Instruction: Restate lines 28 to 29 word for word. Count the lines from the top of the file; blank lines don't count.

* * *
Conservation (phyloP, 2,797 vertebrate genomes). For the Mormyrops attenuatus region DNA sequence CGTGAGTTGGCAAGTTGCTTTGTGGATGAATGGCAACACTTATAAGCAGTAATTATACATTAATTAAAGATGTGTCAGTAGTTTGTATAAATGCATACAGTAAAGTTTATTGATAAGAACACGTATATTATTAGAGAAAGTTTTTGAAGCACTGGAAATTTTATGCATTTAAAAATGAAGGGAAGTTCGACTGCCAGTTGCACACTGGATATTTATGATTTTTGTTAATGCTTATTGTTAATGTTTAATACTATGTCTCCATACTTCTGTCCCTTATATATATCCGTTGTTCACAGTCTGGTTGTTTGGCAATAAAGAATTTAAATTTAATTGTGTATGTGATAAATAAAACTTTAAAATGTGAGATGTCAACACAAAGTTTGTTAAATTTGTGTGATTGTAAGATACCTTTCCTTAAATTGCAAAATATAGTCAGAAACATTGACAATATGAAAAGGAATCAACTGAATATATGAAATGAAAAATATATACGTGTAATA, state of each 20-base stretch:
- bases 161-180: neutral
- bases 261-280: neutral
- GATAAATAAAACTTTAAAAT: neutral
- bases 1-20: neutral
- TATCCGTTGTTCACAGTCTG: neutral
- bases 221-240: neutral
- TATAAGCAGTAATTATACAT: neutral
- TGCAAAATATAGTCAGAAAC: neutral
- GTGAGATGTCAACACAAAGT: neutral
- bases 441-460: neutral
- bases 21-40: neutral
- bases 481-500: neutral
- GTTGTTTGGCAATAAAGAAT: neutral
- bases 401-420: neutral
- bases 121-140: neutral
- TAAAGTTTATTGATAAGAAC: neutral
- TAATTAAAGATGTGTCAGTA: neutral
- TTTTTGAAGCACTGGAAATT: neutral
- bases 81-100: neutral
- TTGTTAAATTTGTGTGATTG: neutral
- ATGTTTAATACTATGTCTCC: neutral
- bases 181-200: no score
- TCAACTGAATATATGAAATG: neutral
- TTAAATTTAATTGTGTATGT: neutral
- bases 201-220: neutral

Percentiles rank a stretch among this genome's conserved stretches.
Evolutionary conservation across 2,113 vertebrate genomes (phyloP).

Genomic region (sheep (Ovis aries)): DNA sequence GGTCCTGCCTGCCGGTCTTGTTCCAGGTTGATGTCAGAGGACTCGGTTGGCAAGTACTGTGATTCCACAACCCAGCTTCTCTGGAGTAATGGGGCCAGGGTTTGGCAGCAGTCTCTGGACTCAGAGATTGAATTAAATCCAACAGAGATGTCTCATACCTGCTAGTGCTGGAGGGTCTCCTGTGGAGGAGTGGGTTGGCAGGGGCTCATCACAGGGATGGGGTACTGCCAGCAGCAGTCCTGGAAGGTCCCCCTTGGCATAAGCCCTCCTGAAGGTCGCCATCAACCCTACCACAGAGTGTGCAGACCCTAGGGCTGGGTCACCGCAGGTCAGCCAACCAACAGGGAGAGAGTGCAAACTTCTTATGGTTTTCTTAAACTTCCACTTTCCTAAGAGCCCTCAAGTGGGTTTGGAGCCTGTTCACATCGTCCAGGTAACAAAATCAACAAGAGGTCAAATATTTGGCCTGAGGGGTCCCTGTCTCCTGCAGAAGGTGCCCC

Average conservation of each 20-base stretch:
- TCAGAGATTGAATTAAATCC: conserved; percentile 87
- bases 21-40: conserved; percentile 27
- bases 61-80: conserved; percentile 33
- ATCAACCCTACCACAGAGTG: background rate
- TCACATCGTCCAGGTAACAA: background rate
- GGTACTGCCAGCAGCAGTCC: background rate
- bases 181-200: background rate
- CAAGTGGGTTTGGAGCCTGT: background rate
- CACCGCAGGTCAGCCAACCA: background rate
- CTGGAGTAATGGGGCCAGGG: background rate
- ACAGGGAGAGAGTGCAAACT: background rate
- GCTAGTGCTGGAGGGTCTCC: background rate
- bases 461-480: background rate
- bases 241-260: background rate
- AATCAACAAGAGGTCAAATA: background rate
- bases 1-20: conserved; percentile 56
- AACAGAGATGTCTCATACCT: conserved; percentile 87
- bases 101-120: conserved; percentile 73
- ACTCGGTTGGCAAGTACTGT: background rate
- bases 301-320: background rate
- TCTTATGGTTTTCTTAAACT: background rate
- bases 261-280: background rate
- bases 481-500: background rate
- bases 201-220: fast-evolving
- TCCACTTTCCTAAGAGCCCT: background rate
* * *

Evolutionary conservation across 2,113 vertebrate genomes (phyloP).

Genomic region (sheep (Ovis aries)): DNA sequence GGTCCTGCCTGCCGGTCTTGTTCCAGGTTGATGTCAGAGGACTCGGTTGGCAAGTACTGTGATTCCACAACCCAGCTTCTCTGGAGTAATGGGGCCAGGGTTTGGCAGCAGTCTCTGGACTCAGAGATTGAATTAAATCCAACAGAGATGTCTCATACCTGCTAGTGCTGGAGGGTCTCCTGTGGAGGAGTGGGTTGGCAGGGGCTCATCACAGGGATGGGGTACTGCCAGCAGCAGTCCTGGAAGGTCCCCCTTGGCATAAGCCCTCCTGAAGGTCGCCATCAACCCTACCACAGAGTGTGCAGACCCTAGGGCTGGGTCACCGCAGGTCAGCCAACCAACAGGGAGAGAGTGCAAACTTCTTATGGTTTTCTTAAACTTCCACTTTCCTAAGAGCCCTCAAGTGGGTTTGGAGCCTGTTCACATCGTCCAGGTAACAAAATCAACAAGAGGTCAAATATTTGGCCTGAGGGGTCCCTGTCTCCTGCAGAAGGTGCCCC